While many artists struggle to play with the structure of house, Juju & Jordash have always done it with ease. Some of this can probably be attributed to the Amsterdam-based duo's roots in the boundary-pushing world of experimental jazz. Going back to the wandering, dubby atmosphere of the pair's 2005 debut, The Hush EP, that spirit has always been detectable. Since then, the group has explored a lot of ground, oscillating between the off-kilter side of deep house and a variety of appropriated forms: Claudio Simonetti-style horror music ("Unleash the Golem"), driving old-school techno ("Bleached Roots"), and even late-night Balearica ("Tattoo's Island"). Techno Primitivism, the producers' latest LP on Dekmantel, follows in this general direction, acting like an extended journey through the duo's many guises.
As one might imagine from the title, the LP is dominated by an aesthetic that could be described as "primitivist." However, that might be misleading, because the album features the same live-played looseness that's come to characterize much of the duo's catalog. That extends to its usage of non-synthesized sounds provided by guitars, pianos, and live drums, which all lend the experience a certain human (and maybe by extension "primitive") touch. This choice helps to glue everything together; the LP feels like a coherent statement with a stable narrative running through every stylistic deviation.
"Stoplight Loosejaw" starts the record off in a suspended environment of delay smear, with far-off voices met by dark piano chords and an overpowering kick-drum pulse. Slowly, the spaced-out ambiance is illuminated by warm rushes of synthesized color and hits of pitch-bent lead. This invocatory opener soon gives way to "Diatoms," an exercise in arpeggiation that almost feels like a less proggy cover of Pink Floyd's "On The Run." Here, the pianos and voices make their return as atmospheric embellishment, taking the form of weird noises that mix with feedback to provide interest-sustaining accompaniment to the bubbling notes below. The a-side ends with a left turn into "Backwash," a rock-and-roll track that sounds like a jammy attempt at swamp boogie similar to the Map of Africa project; its unstructured riffs and "Planet Caravan" bongos acting as a segue into the burnout '80s vibe of "Rogue Wave." Complete with gated snares and slowly detuning synthesizers, it's given a loose feel by the inclusion of a lone guitar that sounds like it belongs on a Police album.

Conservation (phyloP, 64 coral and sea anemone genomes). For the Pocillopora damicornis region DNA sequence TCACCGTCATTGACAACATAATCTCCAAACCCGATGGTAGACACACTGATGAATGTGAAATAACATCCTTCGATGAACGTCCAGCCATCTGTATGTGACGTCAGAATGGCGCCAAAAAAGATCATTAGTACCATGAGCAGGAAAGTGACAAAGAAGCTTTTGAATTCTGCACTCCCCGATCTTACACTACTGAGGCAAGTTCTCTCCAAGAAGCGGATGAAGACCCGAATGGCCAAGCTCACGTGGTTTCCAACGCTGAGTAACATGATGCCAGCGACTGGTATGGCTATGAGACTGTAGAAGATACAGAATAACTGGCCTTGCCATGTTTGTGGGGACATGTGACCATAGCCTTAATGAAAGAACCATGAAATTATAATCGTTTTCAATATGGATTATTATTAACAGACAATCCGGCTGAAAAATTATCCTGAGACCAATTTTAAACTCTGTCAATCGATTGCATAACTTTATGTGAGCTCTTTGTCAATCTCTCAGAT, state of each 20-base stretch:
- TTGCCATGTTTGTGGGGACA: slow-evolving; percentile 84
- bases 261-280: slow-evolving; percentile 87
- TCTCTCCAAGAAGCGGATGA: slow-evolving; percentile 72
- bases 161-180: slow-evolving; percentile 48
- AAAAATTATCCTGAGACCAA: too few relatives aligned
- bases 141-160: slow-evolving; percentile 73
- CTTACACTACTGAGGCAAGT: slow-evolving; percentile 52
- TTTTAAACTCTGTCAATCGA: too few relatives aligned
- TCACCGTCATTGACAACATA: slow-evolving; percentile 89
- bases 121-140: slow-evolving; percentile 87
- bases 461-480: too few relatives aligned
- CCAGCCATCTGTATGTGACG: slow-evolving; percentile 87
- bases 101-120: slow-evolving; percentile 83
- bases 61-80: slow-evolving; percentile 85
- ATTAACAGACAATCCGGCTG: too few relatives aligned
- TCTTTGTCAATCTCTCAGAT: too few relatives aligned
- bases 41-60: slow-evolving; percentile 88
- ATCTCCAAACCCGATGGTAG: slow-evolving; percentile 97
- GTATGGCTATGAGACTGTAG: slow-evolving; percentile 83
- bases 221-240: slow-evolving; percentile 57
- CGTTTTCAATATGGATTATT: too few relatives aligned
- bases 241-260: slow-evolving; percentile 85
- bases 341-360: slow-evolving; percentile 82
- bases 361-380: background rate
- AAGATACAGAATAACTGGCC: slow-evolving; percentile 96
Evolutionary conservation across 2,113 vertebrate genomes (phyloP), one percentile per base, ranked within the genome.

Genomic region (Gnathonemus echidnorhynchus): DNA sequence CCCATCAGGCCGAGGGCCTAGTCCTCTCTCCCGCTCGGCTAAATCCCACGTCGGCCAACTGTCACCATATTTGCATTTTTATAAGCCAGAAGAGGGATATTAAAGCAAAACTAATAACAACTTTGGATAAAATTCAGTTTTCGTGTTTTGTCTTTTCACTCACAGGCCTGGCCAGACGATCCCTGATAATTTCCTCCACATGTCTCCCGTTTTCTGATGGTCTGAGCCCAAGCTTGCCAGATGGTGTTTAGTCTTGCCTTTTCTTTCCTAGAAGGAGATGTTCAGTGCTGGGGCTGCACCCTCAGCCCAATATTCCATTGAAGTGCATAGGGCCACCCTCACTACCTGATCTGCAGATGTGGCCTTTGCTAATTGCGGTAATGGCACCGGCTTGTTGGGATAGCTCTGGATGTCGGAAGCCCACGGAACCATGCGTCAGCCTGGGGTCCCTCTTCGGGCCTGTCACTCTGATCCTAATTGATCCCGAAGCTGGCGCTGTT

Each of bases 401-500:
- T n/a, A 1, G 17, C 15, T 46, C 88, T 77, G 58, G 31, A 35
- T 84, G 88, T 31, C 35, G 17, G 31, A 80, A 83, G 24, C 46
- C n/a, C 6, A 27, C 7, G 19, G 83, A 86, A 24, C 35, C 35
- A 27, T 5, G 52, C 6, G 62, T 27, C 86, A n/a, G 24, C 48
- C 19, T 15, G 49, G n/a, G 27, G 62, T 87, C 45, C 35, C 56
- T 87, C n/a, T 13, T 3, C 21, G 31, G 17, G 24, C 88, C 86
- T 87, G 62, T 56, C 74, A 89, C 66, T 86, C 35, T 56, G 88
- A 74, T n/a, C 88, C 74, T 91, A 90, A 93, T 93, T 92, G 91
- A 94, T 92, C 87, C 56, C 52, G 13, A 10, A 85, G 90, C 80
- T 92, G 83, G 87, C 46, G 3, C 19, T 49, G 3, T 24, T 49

Dub production plays a large role in the overall feeling of the record. Whereas "Rogue Wave" hints at a Jamaican influence, other tracks like the melodica-driven "Shakshuka Dub" and the spacious Sly & Robbie-style "Way of the Road" both approach dub more directly. The latter in particular sounds like an unearthed reel-to-reel from Compass Point Studios, its jazz-fusion chords and spacey guitar laying down the soundtrack for a mythic and epically drugged Caribbean sunset. But it's not just in the obvious spots where the dub undercurrent resides; it turns up in odd places, even adding a consistent finish to the record's more electronic fare.
The reference to techno in the title seems somewhat obscure. Those few people coming to this LP expecting something that conforms to the norms of that genre will find themselves disappointed. Instead, the less-live material on this record approaches the kind of jazzy and beat-down style of techno that one might expect from Theo Parrish or Marcellus Pittman. This side of the record might be best heard through "Techno Primitivism," a paranoid cut that marries moody and detuned pads with a gruff electro-funk bassline.
However, to analyze the isolated moments does the greater experience a disservice. What makes this sprawling record so good is that it manages to cover so much ground without overreaching. Nothing feels out of place, and taken as a whole, the LP feels like the most the duo has done towards mapping just how far out its sound goes.